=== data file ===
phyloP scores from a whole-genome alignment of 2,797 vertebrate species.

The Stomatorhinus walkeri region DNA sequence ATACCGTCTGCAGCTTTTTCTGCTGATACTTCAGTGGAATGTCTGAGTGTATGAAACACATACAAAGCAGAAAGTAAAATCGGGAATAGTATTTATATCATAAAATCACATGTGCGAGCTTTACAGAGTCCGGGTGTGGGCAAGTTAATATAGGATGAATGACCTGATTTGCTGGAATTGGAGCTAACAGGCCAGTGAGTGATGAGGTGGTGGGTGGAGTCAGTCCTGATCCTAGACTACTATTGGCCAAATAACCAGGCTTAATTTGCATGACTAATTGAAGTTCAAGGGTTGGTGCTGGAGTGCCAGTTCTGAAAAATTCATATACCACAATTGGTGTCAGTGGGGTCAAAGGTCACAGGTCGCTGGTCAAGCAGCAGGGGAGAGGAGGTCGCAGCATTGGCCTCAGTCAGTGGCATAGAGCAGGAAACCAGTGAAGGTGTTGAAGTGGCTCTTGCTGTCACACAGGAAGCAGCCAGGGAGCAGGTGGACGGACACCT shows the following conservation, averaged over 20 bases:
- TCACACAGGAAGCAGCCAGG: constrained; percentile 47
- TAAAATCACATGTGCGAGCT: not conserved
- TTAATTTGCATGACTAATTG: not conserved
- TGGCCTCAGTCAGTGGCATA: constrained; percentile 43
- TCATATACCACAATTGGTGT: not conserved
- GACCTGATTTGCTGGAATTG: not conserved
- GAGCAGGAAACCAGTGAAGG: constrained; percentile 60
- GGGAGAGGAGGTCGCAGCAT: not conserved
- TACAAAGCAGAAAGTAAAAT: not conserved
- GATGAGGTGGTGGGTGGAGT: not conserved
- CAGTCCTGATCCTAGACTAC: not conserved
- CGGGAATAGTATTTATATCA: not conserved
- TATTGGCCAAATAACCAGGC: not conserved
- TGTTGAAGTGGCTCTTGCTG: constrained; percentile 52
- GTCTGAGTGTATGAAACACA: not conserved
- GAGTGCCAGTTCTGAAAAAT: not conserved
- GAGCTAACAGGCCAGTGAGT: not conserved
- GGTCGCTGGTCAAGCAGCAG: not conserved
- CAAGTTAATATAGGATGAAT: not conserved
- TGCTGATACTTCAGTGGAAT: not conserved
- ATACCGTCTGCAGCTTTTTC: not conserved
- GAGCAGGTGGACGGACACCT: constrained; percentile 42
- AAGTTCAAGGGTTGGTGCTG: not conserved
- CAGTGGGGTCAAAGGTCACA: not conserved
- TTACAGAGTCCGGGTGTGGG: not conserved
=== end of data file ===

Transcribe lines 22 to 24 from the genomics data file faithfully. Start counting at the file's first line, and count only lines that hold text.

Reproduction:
- TGCTGATACTTCAGTGGAAT: not conserved
- ATACCGTCTGCAGCTTTTTC: not conserved
- GAGCAGGTGGACGGACACCT: constrained; percentile 42